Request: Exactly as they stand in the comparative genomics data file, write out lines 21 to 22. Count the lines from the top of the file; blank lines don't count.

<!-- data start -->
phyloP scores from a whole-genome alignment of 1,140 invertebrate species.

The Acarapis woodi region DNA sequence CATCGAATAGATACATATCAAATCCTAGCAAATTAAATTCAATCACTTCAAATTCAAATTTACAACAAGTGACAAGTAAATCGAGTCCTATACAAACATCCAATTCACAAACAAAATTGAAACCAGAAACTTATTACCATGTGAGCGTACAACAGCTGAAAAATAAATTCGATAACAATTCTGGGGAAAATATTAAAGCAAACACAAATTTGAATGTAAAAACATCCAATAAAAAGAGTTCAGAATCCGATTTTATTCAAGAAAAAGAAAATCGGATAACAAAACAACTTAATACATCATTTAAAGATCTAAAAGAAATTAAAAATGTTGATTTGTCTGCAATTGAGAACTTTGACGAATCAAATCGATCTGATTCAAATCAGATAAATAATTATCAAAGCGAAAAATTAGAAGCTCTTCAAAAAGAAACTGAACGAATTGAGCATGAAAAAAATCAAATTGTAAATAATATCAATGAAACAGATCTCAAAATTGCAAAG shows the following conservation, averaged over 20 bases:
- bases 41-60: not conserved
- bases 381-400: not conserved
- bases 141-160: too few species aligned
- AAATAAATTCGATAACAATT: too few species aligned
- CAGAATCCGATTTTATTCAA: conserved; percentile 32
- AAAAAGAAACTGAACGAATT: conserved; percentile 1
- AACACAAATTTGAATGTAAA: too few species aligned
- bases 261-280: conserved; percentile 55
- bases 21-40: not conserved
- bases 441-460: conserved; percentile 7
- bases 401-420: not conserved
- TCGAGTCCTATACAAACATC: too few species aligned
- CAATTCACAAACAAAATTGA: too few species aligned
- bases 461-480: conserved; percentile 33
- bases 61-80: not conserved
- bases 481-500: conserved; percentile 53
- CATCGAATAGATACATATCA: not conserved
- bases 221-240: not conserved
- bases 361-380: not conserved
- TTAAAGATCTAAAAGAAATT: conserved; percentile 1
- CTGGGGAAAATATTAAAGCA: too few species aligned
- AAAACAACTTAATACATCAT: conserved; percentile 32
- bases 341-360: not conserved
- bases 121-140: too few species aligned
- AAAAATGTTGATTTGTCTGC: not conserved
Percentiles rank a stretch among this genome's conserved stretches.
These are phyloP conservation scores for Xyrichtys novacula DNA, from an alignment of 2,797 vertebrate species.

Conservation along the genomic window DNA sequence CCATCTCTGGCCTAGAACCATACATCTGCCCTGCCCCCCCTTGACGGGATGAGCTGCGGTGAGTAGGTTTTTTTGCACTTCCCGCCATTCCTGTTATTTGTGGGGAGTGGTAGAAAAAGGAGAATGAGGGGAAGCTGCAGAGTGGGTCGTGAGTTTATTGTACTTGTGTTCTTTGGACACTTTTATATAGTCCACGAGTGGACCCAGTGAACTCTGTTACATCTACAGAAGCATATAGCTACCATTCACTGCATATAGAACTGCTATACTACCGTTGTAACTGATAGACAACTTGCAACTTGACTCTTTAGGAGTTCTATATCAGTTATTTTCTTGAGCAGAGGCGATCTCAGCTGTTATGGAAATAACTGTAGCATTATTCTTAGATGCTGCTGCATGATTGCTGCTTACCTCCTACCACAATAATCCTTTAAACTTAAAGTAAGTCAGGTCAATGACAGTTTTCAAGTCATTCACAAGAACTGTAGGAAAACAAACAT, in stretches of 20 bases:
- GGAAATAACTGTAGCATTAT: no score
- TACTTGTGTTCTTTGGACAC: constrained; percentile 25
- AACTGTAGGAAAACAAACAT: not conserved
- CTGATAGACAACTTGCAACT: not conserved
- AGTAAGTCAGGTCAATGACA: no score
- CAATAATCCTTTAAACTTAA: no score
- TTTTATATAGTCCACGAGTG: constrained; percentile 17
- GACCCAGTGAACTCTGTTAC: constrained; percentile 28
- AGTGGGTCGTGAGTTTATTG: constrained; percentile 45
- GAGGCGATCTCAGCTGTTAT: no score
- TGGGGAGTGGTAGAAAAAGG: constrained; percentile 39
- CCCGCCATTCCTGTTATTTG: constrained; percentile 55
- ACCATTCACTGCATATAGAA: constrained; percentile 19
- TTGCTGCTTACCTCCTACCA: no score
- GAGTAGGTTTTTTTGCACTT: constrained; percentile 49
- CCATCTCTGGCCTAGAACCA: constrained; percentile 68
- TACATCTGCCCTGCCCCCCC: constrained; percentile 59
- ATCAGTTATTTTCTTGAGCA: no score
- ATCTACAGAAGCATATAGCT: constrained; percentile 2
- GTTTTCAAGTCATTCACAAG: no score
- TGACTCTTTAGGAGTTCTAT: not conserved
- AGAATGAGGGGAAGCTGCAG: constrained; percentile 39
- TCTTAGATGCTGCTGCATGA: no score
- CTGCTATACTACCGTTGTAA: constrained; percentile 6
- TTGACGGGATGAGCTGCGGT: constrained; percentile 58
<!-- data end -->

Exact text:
- bases 361-380: not conserved
- TTAAAGATCTAAAAGAAATT: conserved; percentile 1